Always get off the rig before it backs up. Stand to the rear side to guide the rig. Never turn your back on the backing up rig.

    It’s not uncommon to move to one or more stations during your probation. At your new station, don’t act like you already have time. Unfortunately, you have to start all over again as the new rookie.

    You will have an elated feeling rolling out on your first calls. There is nothing like it. It could last your whole career. Enjoy and savor it. You earned it. You’re the last of America’s Heroes.

    I miss it.

    You can find more on testing secrets in the Career Article section from the Jobs drop down menu just above this posting.

    "Nothing counts 'til you have the badge . . . Nothing!"

    Fire "Captain Bob" Author,
    Becoming A Firefighter,
    Conquer Fire Department Oral Boards, and
    It’s Your Turn in the Hot Seat!

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    888-238-3959
    Last edited by CaptBob; 07-02-2005 at 09:06 AM.

  17. #17
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    Default

    Welcome to the fire service.

    #1 Listen
    #2 Look
    #3 Respect the time those you work with and for have put in
    #4 Continue to Train
    #5 Never quit learning
    #6 Never think you have learned or know it all
    09-11 .. 343 "All Gave Some..Some Gave ALL" God Bless..R.I.P.
    ------------------------------
    IACOJ Minister of Southern Comfort
    "Purple Hydrant" Recipient (3 Times)
    BMI Investigator
    ------------------------------
    The comments, opinions, and positions expressed here are mine. They are expressed respectfully, in the spirit of safety and progress. They do not reflect the opinions or positions of my employer or my department.

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    welcome to the fire service, all this fine people have given you the best advice anyone could give!
    Firefighting is not just a job, its a way of life........
    IACOJ

    SORRY FELLAS, NO TIKI BAR HERE!

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    Default

    The two best things to remember:

    A: You know nothing.

    B: You'll never know everything.

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    I've got no time on myself, but this is what they told me before we left the academy:

    Always remember that a whale will swim all the way to the bottom of the ocean to take a ****, making whale **** the lowest **** on the planet, until you arrive!

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    My biggest advice is:

    1. Don't act like you know how to do something when you don't, it only gets you into trouble.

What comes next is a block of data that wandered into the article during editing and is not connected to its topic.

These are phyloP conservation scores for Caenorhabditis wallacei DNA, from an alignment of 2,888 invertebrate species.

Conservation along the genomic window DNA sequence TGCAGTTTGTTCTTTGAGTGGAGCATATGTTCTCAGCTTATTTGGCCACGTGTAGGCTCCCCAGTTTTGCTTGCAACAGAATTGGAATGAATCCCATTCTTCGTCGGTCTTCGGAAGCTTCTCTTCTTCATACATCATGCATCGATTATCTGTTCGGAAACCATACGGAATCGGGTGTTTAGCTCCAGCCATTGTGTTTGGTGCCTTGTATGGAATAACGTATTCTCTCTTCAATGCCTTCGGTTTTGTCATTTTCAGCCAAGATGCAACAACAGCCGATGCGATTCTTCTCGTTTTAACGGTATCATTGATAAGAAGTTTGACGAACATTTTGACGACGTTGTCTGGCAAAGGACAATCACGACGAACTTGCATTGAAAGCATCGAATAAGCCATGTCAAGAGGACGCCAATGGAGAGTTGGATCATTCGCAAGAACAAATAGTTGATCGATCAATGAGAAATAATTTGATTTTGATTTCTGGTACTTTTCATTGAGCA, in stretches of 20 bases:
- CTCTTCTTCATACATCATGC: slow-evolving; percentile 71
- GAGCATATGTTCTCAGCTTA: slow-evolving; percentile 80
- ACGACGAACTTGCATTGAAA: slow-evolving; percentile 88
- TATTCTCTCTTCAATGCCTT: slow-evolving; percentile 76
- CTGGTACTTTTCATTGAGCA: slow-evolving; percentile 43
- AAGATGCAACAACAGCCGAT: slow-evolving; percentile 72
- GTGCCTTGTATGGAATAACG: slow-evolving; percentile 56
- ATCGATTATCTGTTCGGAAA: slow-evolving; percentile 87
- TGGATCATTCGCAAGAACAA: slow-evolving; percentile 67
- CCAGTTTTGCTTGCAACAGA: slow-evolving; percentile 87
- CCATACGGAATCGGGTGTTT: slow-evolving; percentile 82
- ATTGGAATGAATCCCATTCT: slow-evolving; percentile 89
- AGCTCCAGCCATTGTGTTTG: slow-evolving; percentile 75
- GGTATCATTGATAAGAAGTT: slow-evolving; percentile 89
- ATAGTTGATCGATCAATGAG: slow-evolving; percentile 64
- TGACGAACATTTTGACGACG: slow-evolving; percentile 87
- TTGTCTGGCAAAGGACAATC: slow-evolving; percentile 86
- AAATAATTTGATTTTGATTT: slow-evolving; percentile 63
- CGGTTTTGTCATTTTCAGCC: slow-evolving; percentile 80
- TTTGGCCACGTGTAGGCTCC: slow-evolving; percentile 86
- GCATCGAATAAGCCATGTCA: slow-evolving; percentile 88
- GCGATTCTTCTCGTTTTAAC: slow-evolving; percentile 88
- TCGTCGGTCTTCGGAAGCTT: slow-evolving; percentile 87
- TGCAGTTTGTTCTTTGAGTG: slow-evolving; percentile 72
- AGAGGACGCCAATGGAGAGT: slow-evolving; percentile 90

2. Always ask questions, there is no stupid question, if someone gives you a hard time answering it, go to someone else or an officer.

    3. Always ask multiple people, some people on departments think they are know-it-alls and they don't know anything. If you ask multiple people you are bound to get a right answer.
    EMT-B
    Garfield Twp. Fire Department
    http://www.garfieldfire.com

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    Default tips

    always be respectful of your elders... if you don't know something, or think its a stupid question, DON'T BE AFRAID TO ASK! someone may have the same question, and also, treat fellow officers the way YOU want to be treated, and watch out for pranks, our dept is NOTORIOUS for pranks...

  23. #23
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    Default Re: Re: Thread continued

    Originally posted by Dave1983


    And I dont mean show up early and make a bee line for the coffee pot.

    Actually I think you should make a beeline to the coffee pot so the coffee will be ready when the senior guys wake-up/show-up in the morning. After the coffee is started, then continue with the rest of the advice given.

    I've only been on about three years, and, while nice to have a few guys (and a few fires!) under me, I still realize there are a lot of guys who have been around a lot longer. It surprises me how some of the newer guys act. Maybe they don't know how good this job is compared to some others out there. Don't be "That Guy". Show respect for the Brotherhood and earn your place.
    If you "do the right things" when you're the new guy, the senior guys will respect you more, and you will transition into "not being the new guy" much quicker and smoother.
    Marc S.
    Firefighter/Paramedic
    Solon Local 2079

    (Previously posted as Hobbitt. Registered December '02,)